Nicole Diggs, 32, is facing charges in New York for the 2012 murder of her daughter, Alayah Saverese, 8, who was severely disabled. In a cruel twist, she may be allowed to inherit money from her daughter’s trust fund, regardless of whether she is convicted of the crime. Diggs, who worked as a tenured special education teacher, is accused of depriving her daughter of medical care and food. Alayah’s cause of death was listed by the medical examiner as attributable to a seizure condition and cerebral palsy.
Diggs and her husband, Oscar Thomas, 29, have both entered not guilty pleas to charges of child endangerment and negligent homicide in the death of Alayah who, due to her umbilical cord being severed during her birth, was without oxygen, which caused her to have seizures, cerebral palsy and a inability to control her limbs. She was unable to talk, walk or feed herself. Thomas is not Alayah’s father.
On the day of her death, Thomas left Alayah in their Yonkers apartment with a friend of his who was not trained in how to feed her through a tube nor was he versed in how to tell if Alayah was having medical problems. She was discovered that afternoon with a ruptured stomach. It was determined that she had been dead between four t0 six hours prior to the time that emergency personnel arrived, although Thomas’ friend claimed that he had checked in on the girl twice during the morning.
The approximately $2.1 million trust fund for which Alayah was the beneficiary was set up after the settling of the malpractice suit filed because of the complications that occurred during her birth. A portion of the settlement money went toward the purchase of a $35,000 van used to transport Alayah. Funds also went to remodel a home that Diggs and Thomas were preparing to purchase in order to make it accessible for Alayah.
Westchester County prosecutors allege that Diggs and her husband did not provide Alayah with enough food each day, left her alone frequently and did not send her to school regularly. In addition, they are accused of not providing her with needed medical care as well as not ensuring that she received necessary therapy. Diggs did receive Medicaid to help with Alayah’s care, but she did not take advantage of other programs made available to her.
According to authorities, the girl had cuts, swelling and bruising as a result of the neglect. In addition, Diggs and Thomas did not care for her hygiene, which caused Alayah to “have smelly and dirty hair and clothing, a foul odor about her body and bleeding gums,” as mentioned in court papers.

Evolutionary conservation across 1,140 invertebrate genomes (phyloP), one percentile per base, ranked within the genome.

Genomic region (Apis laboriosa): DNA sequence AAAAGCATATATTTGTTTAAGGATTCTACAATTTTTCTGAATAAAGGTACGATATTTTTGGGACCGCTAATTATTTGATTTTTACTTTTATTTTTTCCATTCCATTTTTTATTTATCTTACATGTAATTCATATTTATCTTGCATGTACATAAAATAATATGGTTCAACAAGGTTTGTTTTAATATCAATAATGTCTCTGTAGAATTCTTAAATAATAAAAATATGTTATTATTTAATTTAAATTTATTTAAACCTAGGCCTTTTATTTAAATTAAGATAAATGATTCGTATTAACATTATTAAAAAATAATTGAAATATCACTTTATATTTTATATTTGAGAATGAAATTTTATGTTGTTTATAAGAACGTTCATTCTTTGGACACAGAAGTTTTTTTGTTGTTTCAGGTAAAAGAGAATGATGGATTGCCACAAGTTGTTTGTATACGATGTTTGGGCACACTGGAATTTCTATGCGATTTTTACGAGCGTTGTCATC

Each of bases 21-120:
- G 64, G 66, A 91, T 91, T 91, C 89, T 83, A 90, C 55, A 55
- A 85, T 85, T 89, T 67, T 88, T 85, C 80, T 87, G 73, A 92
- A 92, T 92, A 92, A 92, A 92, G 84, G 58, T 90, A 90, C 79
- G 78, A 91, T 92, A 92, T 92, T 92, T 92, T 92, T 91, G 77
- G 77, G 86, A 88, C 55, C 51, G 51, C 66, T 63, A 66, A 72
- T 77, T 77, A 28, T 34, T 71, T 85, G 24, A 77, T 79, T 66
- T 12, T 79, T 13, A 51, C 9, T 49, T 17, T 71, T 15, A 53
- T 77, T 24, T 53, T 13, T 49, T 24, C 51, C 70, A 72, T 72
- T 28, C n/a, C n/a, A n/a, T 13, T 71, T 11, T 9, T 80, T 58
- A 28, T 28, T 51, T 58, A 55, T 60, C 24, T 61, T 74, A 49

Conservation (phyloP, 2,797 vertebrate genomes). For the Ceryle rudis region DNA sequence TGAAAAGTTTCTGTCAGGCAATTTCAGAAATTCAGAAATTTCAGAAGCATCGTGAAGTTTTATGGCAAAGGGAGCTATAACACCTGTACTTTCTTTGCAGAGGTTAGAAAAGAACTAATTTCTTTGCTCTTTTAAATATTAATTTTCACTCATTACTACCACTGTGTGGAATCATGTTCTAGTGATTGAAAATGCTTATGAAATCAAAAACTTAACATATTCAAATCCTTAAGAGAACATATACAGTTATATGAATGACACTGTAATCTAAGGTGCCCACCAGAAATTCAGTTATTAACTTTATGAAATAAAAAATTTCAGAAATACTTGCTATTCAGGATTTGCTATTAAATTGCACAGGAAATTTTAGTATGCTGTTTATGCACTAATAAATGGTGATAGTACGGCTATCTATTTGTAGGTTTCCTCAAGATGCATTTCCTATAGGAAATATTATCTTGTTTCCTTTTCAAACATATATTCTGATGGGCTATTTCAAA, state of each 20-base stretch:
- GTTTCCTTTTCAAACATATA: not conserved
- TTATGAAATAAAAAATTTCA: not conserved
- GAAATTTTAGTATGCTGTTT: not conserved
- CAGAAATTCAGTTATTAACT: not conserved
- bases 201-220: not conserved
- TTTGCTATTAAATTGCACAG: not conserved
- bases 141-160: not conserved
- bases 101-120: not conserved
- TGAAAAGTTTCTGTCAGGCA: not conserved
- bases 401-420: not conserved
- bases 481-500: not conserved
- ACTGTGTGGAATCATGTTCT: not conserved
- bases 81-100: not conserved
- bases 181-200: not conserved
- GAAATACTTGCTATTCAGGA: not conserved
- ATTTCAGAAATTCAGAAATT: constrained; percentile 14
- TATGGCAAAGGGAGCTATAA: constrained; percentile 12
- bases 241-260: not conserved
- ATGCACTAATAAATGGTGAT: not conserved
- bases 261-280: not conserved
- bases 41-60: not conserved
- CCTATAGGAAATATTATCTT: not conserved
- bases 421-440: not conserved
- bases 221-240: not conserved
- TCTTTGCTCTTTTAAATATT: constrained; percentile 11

The Office of Children and Family Services, in a report filed after the death of Alayah, lists a number of complaints as well as multiple home visits by caseworkers. One complaint described the girl as being so dirty that staff members of her school washed her. After shampooing her hair, the report indicates that “the water was black from the dirt.” Some of the complaints were dismissed as unfounded. The report did find, however, that Alayah had not received adequate medical care or guardianship, although it found “no causal connection” between those factors and the death of the girl.
New York prosecutors have not accused Diggs of causing Alayah’s death in order to collect the trust fund, but the attorney for Diggs maintains that they are implying it. She said that Diggs did not neglect her daughter and wants any reference to the trust fund to be prohibited from trial. According to the defense, Diggs refused pressure to put Alayah in an institution and instead raised her with her family’s assistance while she earned a masters’s degree. She has filed motions with the court asking for the charges to be dismissed. A response to that request and a reply to other issues by the prosecution should occur this week. If convicted, the maximum sentence Diggs would receive is a prison term of four years. Thomas’ lawyer would make no comment regarding the case.
Because Diggs has not been charged with intentionally causing Alayah’s death, she is still eligible to inherit the trust fund money. St. John’s Law School professor Margaret Turano, who is an expert in estate and trust issues, explains that unlike other states in which a convicted person is not permitted to profit from their crime, the precedent in New York courts is that if there is no intent to kill, a victim’s inheritance can still be claimed.
If Diggs does inherit the trust fund, it could to be challenged in Westchester County Surrogate’s Court, which is a separate court which has named a bank as administrator of Alayah’s estate. The father of Ayalah, Anthony Savarese, has not been charged in Alayah’s death and is set to receive half of her trust fund. His lawyer would not comment as to whether Savarese plans to challenge the inheritance by Diggs.
Although Diggs had earned about $70,000 per year while teaching at P.S. 152 Evergreen Elementary School in Bronx, New York, she is no longer allowed to interact with students, and as such has been moved out of the school and restricted to administration only. She is not permitted to use Alayah’s trust fund to pay for her defense, and has been appointed an attorney by the courts.
By Jennifer Pfalz